On a recent excursion to the Netherlands, I was left bubbling with gastrodiplomacy ideas for the Dutch.
Gastrodiplomacy is an increasingly popular form of public diplomacy that uses food as a means to communicate culture; this tactic of culinary cultural diplomacy shares the uniqueness of a country's cuisine as a manner of edible nation branding.
As I was noshing outside a snackautomat, a Dutch version of the since-forgotten automat that Horn & Hardart's made popular decades ago in America, I dreamed of Dutch gastrodiplomacy to America via the snackautomat.
Once a staple of fast American food, the snackautomat features glass windows in which individual hot foods can be purchased for some loose change.
While falling out of favor in American cities, the snackautomat remains popular in Dutch life. While the snackautomat might not make a comeback in American snacking life, at least the delectables found in these culinary kiosks might make for good Dutch gastrodiplomacy.
Behind the little windows lie delicious fried croquettes, kroket- filled with potato or veal soufflé, then deep-fried crispy. A little crunch on the outside, with a delicious gooey savory inside.
Or other fun favorites bought for a euro like the bamisate. Hard to imagine, but picture a round fried spaghetti pie. Yes, think a deep-fried spaghetti ball, with a flavor somewhere between Asian and Italian, with a fried crust.
I could see Holland conducting gastrodiplomacy to the whole of the Americas with their snack treats. In Brazil, with its salgado (salty snack) culture, these tasty treats would offer a fun and different flavor of snack. Or in Argentina, with empanada culture, the Dutch snackautomat fare could be quite popular as a new taste.
Although quite delicious, I am not sure the Dutch favorite herring -- raw pickled herring filets wrapped in raw onion, eaten by swallowing with a tail grip -- would go over so well, except maybe with an aim toward hardcore foodies.
But perhaps the pickled herring brodjie (sandwich) with pickled herring filet, raw onions, pickles, a lil' chili sauce and a sprinkling of salt and white pepper in a crusty roll could be a bit more palatable to gastrodiplomacy purposes.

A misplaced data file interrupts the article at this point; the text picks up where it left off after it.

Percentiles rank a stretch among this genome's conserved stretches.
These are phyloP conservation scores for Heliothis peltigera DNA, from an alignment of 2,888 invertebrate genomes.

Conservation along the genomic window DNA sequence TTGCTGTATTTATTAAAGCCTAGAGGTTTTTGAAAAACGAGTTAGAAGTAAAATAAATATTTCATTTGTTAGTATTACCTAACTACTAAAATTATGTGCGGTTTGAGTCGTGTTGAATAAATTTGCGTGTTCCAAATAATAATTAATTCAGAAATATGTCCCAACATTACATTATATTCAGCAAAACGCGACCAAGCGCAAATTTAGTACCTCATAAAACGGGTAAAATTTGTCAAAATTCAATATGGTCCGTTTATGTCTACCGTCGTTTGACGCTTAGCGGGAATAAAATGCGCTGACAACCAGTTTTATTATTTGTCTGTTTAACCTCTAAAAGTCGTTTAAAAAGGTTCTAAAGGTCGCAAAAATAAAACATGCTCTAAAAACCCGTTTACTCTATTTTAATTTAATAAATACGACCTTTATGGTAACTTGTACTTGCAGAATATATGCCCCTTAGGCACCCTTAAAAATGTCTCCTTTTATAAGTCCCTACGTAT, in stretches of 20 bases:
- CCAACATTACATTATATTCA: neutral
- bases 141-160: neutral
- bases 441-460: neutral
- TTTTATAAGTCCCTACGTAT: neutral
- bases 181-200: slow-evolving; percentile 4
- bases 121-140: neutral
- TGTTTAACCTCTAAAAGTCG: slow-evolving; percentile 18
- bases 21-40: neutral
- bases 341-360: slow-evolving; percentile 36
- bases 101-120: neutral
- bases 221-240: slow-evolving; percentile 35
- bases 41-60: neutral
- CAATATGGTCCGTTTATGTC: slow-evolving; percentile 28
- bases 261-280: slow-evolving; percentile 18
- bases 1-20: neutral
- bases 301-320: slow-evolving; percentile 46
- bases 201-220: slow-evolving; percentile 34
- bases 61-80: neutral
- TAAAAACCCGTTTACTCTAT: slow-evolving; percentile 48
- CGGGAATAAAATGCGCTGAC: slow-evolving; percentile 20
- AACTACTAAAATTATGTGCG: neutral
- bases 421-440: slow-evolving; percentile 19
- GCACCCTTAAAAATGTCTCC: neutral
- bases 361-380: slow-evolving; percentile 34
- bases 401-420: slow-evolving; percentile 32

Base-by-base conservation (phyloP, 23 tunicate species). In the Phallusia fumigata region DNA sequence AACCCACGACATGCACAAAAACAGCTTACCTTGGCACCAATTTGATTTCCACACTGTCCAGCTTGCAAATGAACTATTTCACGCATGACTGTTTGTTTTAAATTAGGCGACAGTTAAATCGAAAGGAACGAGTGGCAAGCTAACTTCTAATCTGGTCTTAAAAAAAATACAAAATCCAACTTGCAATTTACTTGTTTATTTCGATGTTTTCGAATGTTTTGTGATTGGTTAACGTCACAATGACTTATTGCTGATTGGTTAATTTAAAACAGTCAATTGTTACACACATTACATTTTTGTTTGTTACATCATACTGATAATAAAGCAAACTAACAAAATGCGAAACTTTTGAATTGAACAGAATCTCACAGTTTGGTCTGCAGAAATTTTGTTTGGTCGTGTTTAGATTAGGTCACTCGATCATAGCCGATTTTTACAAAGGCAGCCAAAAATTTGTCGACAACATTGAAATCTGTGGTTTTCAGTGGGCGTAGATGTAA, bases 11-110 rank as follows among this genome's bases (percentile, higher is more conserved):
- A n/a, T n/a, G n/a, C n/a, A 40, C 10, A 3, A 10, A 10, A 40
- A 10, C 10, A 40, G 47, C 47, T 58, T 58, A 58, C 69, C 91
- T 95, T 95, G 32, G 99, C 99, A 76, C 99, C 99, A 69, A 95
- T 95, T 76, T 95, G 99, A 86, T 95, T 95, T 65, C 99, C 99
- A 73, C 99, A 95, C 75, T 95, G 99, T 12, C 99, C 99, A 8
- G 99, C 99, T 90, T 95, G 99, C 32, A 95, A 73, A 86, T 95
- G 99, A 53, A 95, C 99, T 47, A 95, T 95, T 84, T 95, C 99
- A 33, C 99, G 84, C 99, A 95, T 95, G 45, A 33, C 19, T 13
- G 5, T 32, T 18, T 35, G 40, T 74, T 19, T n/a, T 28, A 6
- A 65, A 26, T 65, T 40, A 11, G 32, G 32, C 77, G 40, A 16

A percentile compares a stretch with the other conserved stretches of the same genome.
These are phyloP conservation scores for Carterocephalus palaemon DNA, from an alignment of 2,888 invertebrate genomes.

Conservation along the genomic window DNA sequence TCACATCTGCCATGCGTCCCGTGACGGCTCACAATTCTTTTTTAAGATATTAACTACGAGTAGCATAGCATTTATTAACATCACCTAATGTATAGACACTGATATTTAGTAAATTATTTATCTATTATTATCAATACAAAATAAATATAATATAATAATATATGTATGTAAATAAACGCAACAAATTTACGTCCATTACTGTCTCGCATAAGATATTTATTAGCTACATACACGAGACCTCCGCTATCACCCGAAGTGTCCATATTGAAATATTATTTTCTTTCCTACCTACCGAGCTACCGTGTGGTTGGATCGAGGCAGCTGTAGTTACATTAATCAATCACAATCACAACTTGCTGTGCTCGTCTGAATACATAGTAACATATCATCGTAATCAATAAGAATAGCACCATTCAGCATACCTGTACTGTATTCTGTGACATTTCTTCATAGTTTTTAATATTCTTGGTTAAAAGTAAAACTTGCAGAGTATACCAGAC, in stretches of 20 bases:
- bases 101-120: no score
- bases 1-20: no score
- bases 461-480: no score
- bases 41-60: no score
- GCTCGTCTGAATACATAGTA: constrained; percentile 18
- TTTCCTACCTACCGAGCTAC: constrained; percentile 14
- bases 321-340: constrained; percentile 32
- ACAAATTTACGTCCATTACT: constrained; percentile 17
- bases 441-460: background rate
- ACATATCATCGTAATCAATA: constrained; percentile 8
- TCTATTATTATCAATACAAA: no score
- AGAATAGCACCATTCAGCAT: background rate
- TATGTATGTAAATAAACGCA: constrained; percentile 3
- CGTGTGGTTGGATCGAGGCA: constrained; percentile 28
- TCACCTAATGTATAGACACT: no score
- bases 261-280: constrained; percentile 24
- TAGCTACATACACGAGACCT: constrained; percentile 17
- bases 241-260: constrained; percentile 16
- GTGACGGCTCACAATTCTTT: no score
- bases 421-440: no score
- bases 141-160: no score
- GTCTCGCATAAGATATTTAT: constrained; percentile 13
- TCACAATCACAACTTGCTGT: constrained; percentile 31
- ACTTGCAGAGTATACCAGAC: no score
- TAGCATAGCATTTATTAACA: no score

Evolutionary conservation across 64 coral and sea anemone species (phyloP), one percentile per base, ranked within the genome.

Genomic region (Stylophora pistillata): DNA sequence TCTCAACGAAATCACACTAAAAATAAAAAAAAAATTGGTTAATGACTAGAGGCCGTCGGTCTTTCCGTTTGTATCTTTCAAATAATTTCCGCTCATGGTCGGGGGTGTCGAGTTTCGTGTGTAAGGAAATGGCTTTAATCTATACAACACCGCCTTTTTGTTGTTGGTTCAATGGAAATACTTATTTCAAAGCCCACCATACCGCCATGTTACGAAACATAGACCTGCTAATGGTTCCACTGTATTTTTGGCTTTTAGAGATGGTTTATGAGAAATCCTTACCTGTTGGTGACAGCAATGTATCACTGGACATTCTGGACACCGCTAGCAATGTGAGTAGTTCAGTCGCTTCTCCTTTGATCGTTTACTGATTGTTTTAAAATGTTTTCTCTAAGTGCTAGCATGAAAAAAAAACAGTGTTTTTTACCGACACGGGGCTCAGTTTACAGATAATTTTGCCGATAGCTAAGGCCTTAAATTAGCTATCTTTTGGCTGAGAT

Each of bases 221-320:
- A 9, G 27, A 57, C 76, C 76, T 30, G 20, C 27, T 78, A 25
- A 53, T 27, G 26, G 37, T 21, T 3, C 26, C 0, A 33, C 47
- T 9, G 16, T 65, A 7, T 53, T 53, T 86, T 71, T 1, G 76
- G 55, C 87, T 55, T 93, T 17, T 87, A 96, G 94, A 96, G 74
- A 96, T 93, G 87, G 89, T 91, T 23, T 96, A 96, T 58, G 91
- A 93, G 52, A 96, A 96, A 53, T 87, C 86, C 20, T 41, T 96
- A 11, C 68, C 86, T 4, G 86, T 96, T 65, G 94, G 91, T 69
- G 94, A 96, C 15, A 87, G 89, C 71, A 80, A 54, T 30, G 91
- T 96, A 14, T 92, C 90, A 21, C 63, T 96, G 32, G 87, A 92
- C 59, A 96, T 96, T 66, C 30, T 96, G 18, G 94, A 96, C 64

Meanwhile, the Dutch could do a great service by promoting their version of frittes with peanut sauce, curry ketchup and Dutch mayo. The sauce accoutrements of Dutch frittes would make for a good gastrodiplomacy dish to make Americans think beyond their boring ketchup on fries for something much more flavorful.
Or Holland could dig a little deeper into its colonial history, and showcase all the flavors that once entailed Hollandia. There was a time when Amsterdam was the center of the world, with a mercantilist empire built on cloves as gold, cinnamon as silver. Dutch cuisine was both shaped and affected by the trade routes it controlled.
While in Utrecht, I had an immaculate lunch of Surinamese food, and I don't think my yellow curry-stained fingers can come up with enough effusive praise for the Surinamese fare. I had lunch at a place called Moksi & Tandoori. Moksi means mixture in Surinamese, and the cuisine reflects such sentiments.
Spicy curry lamb stew with green beans, yucca and cabbage stew, slathered with yellow curry sauce and eaten by hand with a hot roti. Surinamese food was a perfect mix of Indian, Indonesian, African and Caribbean.
Possibly the best food I have ever had -- not a compliment I toss around lightly. The chef Michael was so pleased with my praise that he gave me roasted aubergines and peppers covered in the sumptuous yellow curry sauce.
I doubt most Americans even realize that Suriname is even in the Americas, and that there is a remnant of Holland in the New World.
It would be fascinating Dutch gastrodiplomacy to see the Netherlands showcase more of its American and Caribbean heritage, and with Suriname, help showcase a food that reflects its once-mighty mercantile empire.
There has yet to be a gastrodiplomacy partnership between former colonial states and colonies, but it would be an interesting to see gastrodiplomacy collaboration between Holland and Suriname, in a project that would help the nation brands of both states, as well as offer an avenue for historical discussion and communication of shared history.
In a similar vein, perhaps Holland and Indonesia could highlight the food that was borne out of the long legacy from the days of the Dutch East Indies, found in foods like rijsttaffel.
Already Indonesia is conducting gastrodiplomacy to Holland as a means to increase trade and culture between the historically-linked pair.
The next step would be to conduct a joint-gastrodiplomacy campaign to examine the cultural connections borne out in food culture between the two countries.
Through gastrodiplomacy, smaller countries are able to communicate awareness for their cultural uniqueness, and thus contribute to public diplomacy efforts and the overall nation brand.
Dutch nation branding and could benefit from a bit of gastrodiplomacy to highlight all the various flavor that contribute to the Dutch palate. Moreover, Holland could take a bold and progressive step by conducting partnered gastrodiplomacy campaigns with countries of its former empire as a means to raise all parties' edible nation brand.